Victor Kilian’s play also has a lot to do with the case.  It is a World War I melodrama and Jean Arthur plays a kind of Red Cross volunteer or ambulance driver.  We see her in a kind of uniform.  She is a good actress and she is a lady, not a chorus girl.  Listen to her voice in this movie.  It’s slightly lower than her usual squeak, the quality of her voice that Edward G. Robinson once commented was like freshly grated peppermint.  There is something wistful and sad about her, as if she is still wearing the cloak of her many damsel-in-distress roles of the twenties and early thirties.  She made five movies in 1936, including the magnificent Mr. Deeds Goes to Town.  She was starting to come into her own and Columbia started to realize this.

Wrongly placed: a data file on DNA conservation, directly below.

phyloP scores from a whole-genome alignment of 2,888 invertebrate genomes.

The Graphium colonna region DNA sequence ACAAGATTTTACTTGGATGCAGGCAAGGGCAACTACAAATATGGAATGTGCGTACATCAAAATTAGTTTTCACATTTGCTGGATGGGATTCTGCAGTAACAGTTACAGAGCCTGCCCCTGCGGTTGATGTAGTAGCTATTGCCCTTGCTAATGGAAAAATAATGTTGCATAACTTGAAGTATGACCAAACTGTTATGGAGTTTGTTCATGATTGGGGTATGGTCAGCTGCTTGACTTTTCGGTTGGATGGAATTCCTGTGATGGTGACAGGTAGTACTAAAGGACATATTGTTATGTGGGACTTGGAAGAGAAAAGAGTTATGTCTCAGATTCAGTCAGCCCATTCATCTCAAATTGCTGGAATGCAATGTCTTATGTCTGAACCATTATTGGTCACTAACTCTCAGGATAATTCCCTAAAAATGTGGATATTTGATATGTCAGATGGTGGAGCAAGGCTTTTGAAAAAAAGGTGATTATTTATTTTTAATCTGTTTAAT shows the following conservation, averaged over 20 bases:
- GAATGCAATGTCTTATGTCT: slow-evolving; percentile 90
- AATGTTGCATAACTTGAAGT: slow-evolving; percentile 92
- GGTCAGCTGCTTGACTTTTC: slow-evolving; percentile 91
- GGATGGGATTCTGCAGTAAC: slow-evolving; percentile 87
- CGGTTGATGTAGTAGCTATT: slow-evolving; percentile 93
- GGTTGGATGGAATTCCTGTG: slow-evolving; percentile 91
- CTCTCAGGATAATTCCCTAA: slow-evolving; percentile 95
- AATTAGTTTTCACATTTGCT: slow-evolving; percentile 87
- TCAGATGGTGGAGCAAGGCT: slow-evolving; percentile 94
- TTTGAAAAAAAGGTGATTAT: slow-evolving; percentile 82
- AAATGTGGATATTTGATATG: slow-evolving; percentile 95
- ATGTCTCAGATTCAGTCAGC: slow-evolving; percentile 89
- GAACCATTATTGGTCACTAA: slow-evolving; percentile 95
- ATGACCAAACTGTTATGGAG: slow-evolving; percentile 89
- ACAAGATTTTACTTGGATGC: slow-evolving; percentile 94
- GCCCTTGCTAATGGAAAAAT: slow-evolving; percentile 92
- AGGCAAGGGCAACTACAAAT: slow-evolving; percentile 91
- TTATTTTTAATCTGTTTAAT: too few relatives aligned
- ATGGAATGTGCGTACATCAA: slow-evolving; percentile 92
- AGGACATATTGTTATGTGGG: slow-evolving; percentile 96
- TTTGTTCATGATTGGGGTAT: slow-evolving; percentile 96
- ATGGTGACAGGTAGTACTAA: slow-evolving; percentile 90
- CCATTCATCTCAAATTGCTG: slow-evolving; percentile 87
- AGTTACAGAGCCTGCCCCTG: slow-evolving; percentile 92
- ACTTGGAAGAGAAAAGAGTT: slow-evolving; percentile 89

Another movie she made in 1936, The Ex-Mrs. Bradford, was the real Nick and Nora knockoff, with William Powell, the real Nick, as her costar.  We’ll talk about that one sometime or other.
Adventure in Manhattan seems to start to get off-kilter from this point on, but mainly perhaps because Joel McCrea was trying to keep Jean Arthur off-kilter.  He sets the tone for the whole movie by playing small jokes on her to make her exasperated.  He invites her to the Ritz for lunch, but brings her home to his apartment instead, which he says he calls the Ritz and they eat beans.  She ends up having to cook them herself.  Reginald Owen shows up.  He is a wealthy man about town and is also the angel in charge of producing Victor Kilian’s play.